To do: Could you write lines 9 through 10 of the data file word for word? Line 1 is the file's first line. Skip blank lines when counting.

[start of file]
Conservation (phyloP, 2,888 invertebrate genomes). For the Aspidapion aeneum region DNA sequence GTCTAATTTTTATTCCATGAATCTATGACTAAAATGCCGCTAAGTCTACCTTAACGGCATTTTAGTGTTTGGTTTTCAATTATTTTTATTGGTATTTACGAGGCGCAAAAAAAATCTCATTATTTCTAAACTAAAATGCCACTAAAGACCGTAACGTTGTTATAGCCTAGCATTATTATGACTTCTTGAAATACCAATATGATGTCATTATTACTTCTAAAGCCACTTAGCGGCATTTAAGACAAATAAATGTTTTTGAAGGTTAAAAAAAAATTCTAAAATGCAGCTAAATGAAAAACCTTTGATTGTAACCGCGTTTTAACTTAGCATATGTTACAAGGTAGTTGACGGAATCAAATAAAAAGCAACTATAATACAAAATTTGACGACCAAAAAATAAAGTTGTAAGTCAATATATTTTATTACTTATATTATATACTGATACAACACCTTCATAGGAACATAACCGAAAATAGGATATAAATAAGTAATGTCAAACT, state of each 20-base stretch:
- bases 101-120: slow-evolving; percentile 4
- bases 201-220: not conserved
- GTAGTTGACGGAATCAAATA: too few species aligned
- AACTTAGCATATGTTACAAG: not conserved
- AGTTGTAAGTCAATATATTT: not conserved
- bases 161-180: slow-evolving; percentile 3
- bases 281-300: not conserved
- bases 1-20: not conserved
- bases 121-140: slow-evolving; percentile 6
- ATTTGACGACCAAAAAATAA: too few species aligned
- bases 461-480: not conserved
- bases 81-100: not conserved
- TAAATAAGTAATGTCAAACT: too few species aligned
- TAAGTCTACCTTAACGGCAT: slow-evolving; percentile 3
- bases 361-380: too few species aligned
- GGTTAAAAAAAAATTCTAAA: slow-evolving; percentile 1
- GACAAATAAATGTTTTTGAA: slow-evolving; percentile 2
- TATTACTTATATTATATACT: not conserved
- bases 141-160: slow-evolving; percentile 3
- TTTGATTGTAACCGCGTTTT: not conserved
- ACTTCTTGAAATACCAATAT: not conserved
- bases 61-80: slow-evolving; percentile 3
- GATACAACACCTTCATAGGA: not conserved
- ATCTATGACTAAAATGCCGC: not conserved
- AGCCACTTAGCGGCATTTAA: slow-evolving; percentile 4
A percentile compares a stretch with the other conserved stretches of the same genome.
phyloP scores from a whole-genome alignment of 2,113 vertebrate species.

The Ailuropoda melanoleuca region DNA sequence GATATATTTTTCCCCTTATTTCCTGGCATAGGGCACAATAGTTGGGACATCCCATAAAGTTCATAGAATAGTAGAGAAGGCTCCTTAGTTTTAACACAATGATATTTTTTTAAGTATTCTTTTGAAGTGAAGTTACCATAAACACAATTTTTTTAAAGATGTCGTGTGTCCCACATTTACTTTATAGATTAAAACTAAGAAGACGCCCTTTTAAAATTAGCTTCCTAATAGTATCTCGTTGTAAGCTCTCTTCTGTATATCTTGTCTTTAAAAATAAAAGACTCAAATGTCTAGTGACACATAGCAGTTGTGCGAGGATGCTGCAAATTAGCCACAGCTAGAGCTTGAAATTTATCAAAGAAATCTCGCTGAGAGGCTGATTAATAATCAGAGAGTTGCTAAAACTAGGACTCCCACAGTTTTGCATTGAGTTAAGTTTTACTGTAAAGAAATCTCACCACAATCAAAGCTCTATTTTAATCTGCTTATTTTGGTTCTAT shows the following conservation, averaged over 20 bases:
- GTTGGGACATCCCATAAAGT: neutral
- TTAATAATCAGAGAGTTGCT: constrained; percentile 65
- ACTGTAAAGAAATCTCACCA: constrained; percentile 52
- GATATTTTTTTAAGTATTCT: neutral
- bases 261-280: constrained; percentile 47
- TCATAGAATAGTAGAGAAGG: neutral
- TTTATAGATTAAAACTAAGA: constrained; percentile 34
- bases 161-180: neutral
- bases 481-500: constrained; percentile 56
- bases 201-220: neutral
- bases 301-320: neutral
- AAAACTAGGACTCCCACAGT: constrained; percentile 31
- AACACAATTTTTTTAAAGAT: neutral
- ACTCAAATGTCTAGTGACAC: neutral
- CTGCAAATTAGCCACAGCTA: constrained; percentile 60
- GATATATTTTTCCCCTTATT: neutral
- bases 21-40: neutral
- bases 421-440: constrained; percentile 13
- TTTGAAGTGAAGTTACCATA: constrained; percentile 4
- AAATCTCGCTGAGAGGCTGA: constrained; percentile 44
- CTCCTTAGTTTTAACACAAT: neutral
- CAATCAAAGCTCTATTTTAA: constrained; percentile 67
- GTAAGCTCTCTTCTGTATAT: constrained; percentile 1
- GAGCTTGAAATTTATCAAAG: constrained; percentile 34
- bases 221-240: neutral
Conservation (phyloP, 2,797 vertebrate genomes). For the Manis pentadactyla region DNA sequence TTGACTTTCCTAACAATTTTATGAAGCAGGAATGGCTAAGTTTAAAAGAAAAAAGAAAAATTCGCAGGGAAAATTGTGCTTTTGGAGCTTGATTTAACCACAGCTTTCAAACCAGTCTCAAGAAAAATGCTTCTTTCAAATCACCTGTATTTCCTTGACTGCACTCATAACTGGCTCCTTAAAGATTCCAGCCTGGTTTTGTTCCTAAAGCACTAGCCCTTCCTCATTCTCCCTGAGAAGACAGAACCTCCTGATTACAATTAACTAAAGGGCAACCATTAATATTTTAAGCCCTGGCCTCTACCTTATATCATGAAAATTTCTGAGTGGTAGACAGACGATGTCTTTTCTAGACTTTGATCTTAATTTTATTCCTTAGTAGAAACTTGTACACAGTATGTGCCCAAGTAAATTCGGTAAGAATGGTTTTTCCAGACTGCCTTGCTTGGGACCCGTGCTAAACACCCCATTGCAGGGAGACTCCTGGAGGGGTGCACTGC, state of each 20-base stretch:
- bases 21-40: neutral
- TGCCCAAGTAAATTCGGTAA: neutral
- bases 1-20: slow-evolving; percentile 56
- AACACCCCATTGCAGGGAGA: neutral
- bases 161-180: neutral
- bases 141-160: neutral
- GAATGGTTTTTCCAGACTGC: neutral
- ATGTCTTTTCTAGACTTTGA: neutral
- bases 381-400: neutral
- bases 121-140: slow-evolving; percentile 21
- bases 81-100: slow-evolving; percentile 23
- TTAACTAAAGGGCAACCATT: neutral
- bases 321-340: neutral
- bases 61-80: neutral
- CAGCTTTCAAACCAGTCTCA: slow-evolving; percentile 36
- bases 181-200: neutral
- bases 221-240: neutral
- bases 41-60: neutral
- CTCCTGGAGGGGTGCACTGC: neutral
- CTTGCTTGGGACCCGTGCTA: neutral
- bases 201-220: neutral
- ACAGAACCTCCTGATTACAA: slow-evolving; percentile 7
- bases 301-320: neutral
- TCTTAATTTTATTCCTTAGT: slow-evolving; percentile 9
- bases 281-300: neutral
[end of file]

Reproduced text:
- bases 1-20: not conserved
- bases 121-140: slow-evolving; percentile 6